Handsome intellectual man holds baby… I think my ovaries just twinged a little. (Photo: Imgur)

Handsome intellectual man holds baby… I think my ovaries just twinged a little. (Photo: Imgur)

Trip of a Lifetime

What would you do if you were preparing to canoe a 750-mile ocean race for a big cash prize, and someone wanted to hitch a ride as an extra passenger? What if he wasn’t even planning to pick up a paddle – essentially, he’d nothing but dead weight in the boat?

Would it make a difference if he promised not to take up much space?

A six-canoeist team from Vancouver Island will be one of the groups rushing to Alaska in a marathon boat race on June 4. And these goodhearted folks have no qualms about letting a total stranger tag along.

They don’t know his real name, but they’ve nicknamed him “Ash.” That’s because Ash is literally ash. The paddlers (their team name is the Soggy Beavers – I won’t ask if you don’t) doesn’t know where he’s from or how old he was. But they know, thanks to a message in the bottle, that his final wishes were to be cremated and thrown into the ocean so he could fulfil his desire to see the world. (You’ll note we use the word “see” quite loosely here.)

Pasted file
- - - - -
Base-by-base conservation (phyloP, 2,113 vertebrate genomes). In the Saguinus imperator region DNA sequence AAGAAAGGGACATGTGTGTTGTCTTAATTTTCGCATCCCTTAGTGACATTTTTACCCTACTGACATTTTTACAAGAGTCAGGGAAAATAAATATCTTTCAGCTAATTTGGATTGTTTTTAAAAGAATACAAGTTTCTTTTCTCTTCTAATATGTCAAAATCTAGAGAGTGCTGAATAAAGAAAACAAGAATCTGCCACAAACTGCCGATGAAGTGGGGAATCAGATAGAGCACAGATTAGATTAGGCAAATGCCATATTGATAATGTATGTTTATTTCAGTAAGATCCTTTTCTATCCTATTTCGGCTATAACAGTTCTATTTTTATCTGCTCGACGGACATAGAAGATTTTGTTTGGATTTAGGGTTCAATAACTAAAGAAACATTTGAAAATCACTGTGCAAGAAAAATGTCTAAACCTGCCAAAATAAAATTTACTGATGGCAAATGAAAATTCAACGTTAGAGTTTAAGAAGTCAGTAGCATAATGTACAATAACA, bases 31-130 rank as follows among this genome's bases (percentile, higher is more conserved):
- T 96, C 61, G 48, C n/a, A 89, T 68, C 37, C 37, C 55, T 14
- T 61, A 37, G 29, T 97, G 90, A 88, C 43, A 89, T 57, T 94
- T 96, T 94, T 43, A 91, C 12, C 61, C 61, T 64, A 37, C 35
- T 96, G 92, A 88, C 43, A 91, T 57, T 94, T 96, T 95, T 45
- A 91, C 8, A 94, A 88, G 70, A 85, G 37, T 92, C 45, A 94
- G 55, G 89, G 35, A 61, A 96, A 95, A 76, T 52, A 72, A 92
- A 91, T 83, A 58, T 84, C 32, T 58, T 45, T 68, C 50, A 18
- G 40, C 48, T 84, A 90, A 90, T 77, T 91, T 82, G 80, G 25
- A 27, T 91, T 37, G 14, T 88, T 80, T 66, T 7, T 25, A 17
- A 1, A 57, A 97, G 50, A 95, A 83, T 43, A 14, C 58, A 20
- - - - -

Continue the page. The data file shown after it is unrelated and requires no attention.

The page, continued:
How could anyone resist helping a guy with his last wish?

When the Soggy Beavers first discovered the bottle during a training session in Victoria Harbour, they might have thrown it right back into the ocean. After all, that’s what specifically what Ash requests in his note. But the paddlers realized their new friend would have a better chance of seeing the world if they brought him along on their race, and then released him in Alaskan waters.

“We figured… he’s in the Inner Harbour. Chances are that he’ll stay here for another couple of months before he gets a current out,” team member Russell Henry told a radio host last week. If, on the other hand, they toss the bottle when they’re closer to Alaska, Ash might get lucky and catch a current to Asia.

“He’s got to see the world, so we got to get him there,” Russell said.

I wish the Soggy Beavers a great race on June 4. Your winning spirit is bound to get you to the finish line.

Bon voyage, Ash. May the ocean currents be forever in your favour. (Photo courtesy of Danilo Rizzuti / FreeDigitalPhotos.net)

Bon voyage, Ash. May the ocean currents be forever in your favour. (Photo courtesy of Danilo Rizzuti / FreeDigitalPhotos.net)

What’s Good Enough for the Goose…

Baby-bird rescue stories are ubiquitous at this time of year. (Here’s one I posted on almost exactly this same date, two years ago.) Last week, staff at the University of Calgary saved a half-dozen baby geese that had just left the nest for the first time… only to discover they were stranded on a rooftop, five metres above an asphalt parking lot. (Why their parents felt compelled to build a nest here is a topic to be explored in future therapy sessions, I’m sure.)